Sunday, Jun 08, 2003
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By Gautaman Bhaskaran
Such thinking was a mere reflection of what went on before the Cannes Festival began in mid-May. The French-American rift over Saddam Hussein and Iraq was in a way touted as the reason for a less visible presence at Cannes this summer of Hollywood, often considered close to the echelons of power in White House.
What added some credence to this whole business of recognising `Elephant' was the general consensus at Cannes, at least among critics, that there were certainly two films which had an edge over Van Sant's work: Lars Von Trier's `Dogville', a period-drama set in the 1930s rural America and shot engagingly and stylistically in a truly experimental manner, and Samira Makhmalbaf's Afghan diary, `At Five in the Afternoon'. While `Dogville' was a classic example of cinematic excellence, `At Five in the Afternoon' was a painful, powerful look at a country destroyed by not just the Taliban, but others as well.
But it is always hard to predict the ways of a jury, and Van Sant known for his popcorn stuff such as `Goodwill Hunting' and `Drugstore Cowboy' was not only invited to Cannes for the first time in his career, but he also managed to clinch the highest Palm.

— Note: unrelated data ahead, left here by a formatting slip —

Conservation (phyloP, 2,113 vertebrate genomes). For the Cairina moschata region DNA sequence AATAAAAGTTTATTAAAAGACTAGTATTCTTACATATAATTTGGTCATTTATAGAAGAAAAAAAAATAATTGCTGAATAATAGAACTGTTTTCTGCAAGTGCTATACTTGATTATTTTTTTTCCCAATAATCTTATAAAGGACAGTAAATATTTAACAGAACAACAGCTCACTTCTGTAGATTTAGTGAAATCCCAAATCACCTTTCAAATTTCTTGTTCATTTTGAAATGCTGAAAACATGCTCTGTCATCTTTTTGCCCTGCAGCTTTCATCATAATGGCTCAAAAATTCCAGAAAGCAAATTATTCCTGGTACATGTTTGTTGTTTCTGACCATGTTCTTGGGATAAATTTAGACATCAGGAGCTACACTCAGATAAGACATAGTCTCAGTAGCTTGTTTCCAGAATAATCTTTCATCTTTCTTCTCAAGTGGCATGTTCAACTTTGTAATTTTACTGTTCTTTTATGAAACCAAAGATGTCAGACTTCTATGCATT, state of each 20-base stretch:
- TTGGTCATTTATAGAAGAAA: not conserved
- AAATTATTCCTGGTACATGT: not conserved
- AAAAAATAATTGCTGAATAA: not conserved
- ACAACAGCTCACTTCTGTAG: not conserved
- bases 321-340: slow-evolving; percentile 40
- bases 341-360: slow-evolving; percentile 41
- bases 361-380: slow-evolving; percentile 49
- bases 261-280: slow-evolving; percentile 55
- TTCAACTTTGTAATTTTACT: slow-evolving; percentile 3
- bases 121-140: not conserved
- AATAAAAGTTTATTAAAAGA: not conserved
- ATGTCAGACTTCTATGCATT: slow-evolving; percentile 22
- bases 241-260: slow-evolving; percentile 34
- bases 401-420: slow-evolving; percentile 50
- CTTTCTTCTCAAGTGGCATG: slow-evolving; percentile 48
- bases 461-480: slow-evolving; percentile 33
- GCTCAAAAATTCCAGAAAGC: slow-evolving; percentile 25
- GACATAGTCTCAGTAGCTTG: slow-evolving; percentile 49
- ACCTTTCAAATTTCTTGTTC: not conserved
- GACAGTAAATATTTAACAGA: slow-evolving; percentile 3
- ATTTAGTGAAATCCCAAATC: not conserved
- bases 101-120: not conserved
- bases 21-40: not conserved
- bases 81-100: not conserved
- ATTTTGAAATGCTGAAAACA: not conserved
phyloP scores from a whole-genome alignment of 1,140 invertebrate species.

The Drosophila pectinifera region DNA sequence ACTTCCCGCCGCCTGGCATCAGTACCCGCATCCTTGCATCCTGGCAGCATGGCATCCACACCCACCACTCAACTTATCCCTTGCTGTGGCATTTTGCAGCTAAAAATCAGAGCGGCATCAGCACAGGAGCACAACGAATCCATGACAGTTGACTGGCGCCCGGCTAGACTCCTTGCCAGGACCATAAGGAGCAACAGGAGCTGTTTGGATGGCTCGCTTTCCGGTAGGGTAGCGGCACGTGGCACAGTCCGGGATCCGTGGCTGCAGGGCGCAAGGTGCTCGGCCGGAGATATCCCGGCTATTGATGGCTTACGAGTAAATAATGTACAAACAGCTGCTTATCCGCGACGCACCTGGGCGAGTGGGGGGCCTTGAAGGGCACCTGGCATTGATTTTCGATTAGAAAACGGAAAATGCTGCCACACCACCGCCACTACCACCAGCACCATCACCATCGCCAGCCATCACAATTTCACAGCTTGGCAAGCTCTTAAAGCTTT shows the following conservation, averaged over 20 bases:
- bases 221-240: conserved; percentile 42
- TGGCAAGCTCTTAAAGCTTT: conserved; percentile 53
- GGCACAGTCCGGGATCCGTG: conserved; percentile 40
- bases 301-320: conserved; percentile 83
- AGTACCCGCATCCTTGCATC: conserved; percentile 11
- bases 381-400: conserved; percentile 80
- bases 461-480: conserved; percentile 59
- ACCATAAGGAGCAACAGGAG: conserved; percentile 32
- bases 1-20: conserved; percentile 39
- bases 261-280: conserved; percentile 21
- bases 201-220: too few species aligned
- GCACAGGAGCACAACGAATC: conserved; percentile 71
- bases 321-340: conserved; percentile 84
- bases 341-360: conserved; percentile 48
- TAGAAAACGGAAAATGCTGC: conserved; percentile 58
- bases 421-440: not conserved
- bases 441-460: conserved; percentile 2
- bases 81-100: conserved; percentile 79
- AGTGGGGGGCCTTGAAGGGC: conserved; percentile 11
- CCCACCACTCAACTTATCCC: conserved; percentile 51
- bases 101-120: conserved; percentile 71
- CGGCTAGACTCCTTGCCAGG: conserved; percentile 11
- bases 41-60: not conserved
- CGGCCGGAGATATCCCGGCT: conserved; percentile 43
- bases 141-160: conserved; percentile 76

Van Sant's `Elephant' fictionalises, albeit in a documentary mode, America's Columbine High School massacre. His camera follows some students in a high school as they go about discussing schoolwork, sports and sex, and the dramatic, though not quite shocking, finale comes at the end of a day, the period of the story and movie itself.
`Elephant' comes a year after Michael Moore's `Bowling for Columbine', a documentary on the American gun culture, was released. Van Sant told journalists at Cannes that he had approached all the U.S. broadcast networks to make a movie right after the Columbine killings. "They turned me down'', he said, "because they were in panic. It was commerce for them. They were afraid that after Columbine, television violence would be eliminated''.
It was not, and their fears, unfortunately, remain unjustified.
But those who watched `Elephant' were uniformly disappointed on one score: Van Sant's missing explanation. Why did the two boys go on a shooting spree? The work meekly follows events without giving a clue to what might have provoked them to commit such savagery.
Several studies in the past have concluded that screen violence has an important bearing on impressionable teenage minds, and that it was imperative to show "cause'' and "effect'' as well as "punishment'' along with the actual event. It is only such a balanced view that will serve as a deterrent to crime outside cinema. In fact, some surveys even feel that punishment must follow quickly in a piece of celluloid, and not after many reels, if the concept of deterrence has to actually work.
Van Sant's `Elephant' may have failed here.
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